• “Get-command -verb Get” like above but for cmdlets starting with “Get” — the point being that the concept of noun and verb is core to PS and you can search for cmdlets using this concept
  • Help is very useful
  • Interesting parameters: -Whatif (trial run) -Confirm -Verbose -Debug (can call into .NET code in debug mode using this param)
  • Everything in PS is an object
  • You can export to CSV
  • Get-PSProvider
  • “Get-Childitem -Recurse -File | {do stuff}” this will find all files in the current and descending directories and {do stuff} to it.  “Get-childitem” is aliased with “dir”
  • PoshGit PS + Git
  • ScriptCS: PS + CSharp
  • Chocolaty: PS + NuGet for windows app management

Sixth session: Pragmatic Software Development: Curing the Architecture Astronaut

  • Architectural astronauts speak in absolutes, are very sure they are right, and cannot be negotiated with
  • “Anyone can design a bridge that stands; it takes an engineer to design a bridge that barely stands.”
  • Be pragmatic: practical, sensible
  • Two goals: context and levels
  • Context: pragmatic, simplicity, timelines
  • Levels: contrast extremes, simple/complex
  • “For some people and teams, TDD is fast.”
  • I wanted to ask the speaker: What training tends to yield the best gains in productivity for a development team?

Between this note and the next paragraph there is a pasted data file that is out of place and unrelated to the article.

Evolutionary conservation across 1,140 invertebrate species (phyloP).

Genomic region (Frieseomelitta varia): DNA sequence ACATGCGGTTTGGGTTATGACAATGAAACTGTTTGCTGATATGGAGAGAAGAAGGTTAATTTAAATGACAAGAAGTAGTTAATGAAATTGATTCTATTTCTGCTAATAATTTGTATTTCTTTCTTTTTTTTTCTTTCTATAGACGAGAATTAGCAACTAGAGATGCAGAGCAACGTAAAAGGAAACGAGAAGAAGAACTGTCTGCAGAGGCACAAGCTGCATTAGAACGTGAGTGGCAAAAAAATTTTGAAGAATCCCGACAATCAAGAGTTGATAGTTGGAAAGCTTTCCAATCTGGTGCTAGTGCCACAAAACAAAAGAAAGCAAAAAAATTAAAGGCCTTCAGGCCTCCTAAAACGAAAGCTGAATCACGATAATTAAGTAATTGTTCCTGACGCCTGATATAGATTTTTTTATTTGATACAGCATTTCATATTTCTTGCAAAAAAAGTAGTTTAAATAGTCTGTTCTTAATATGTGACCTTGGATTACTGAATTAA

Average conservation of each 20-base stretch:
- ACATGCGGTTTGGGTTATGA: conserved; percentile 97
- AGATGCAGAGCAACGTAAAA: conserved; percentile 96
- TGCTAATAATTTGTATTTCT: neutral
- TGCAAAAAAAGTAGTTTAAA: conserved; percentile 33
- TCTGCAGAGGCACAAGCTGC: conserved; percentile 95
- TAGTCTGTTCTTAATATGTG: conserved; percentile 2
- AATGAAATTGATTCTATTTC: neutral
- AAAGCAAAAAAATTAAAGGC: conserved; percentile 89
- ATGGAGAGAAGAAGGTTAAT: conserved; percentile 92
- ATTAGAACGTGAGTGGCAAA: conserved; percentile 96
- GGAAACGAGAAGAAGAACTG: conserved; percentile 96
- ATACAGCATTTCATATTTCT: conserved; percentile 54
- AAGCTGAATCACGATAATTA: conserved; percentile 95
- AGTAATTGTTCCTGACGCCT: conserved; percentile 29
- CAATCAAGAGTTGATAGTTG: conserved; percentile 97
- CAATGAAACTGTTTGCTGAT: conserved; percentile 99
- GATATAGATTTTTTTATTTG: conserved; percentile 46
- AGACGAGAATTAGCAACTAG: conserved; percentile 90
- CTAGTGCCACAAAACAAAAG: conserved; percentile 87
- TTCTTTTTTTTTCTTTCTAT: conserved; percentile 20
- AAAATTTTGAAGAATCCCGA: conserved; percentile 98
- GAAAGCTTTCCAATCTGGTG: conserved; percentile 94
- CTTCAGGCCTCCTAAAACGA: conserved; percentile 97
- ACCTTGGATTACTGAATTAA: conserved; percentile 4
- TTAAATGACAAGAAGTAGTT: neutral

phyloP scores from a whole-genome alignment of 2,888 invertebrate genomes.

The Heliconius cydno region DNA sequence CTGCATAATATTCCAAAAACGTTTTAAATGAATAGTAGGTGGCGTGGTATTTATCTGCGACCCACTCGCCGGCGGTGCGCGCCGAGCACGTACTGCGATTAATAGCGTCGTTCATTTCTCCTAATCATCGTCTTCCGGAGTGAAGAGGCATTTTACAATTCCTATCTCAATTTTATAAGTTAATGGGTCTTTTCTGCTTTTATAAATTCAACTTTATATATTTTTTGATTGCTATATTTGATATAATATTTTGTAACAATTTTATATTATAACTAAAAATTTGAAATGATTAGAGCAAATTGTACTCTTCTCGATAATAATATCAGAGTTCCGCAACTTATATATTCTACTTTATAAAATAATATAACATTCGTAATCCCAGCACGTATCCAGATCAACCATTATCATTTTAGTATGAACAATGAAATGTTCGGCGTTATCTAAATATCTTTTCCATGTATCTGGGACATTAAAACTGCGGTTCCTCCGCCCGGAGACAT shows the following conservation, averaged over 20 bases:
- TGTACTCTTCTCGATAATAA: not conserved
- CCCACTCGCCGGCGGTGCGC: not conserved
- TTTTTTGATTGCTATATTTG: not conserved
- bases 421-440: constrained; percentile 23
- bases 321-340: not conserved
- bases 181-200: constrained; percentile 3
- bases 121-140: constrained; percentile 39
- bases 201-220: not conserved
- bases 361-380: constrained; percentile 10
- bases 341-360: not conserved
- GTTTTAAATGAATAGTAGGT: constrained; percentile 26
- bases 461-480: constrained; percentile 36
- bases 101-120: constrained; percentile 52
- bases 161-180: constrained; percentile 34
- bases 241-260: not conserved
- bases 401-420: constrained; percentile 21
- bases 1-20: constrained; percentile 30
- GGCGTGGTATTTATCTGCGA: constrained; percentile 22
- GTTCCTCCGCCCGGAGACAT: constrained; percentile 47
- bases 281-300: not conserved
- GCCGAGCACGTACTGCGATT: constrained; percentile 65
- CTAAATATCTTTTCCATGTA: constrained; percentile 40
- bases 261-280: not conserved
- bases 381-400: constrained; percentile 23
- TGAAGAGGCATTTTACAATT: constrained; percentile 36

• “We are paid to deliver solutions, not to write code per se.”
  • Parkinson’s Law: work expands to fill the available time.
  • Simplicity: the art of maximizing the work not done.
  • Recommended: Extreme Programming blog
  • Lean principles
  • Book recommendation: The Lean Startup
  • Minimum viable product
  • OutlierDevelopment.com (link doesn’t work… I mis-wrote it?)
  • Deadline sanity predicts… I didn’t copy all of that phrase down before he changed slides. Dangit!
  • In a small app: methods are layers.
  • Active Record Pattern: Objects saturate and persist themselves.
  • Book: Domain Driven Design — free at InfoQ, not free at Amazon
  • My comment on this talk: To the question of “Is it better to design quick and dirty versus properly enterprised and layered from the go” the answer is the former.  Consider Facebook: it was built and expanded quickly with PHP and MySQL. Once they became big and received venture funding, they hired hundreds of PhDs to mitigate the fact that they were based on PHP and MySQL.  Because they had succeeded they had this opportunity whereas if they spent the time to do it “enterprise perfect” they would still be in their Harvard dorm room writing EJB specs instead of rapidly building value.

KCDC Notes: First Day

Yesterday’s Precompiler conferences notwithstanding, today was the first full day of #KCDC14. It was announced that there were TWELVE HUNDRED attendees (which is why 3G was faster than WiFi almost all day).  My notes on the sessions I attended are as follows: First Session: MongoDB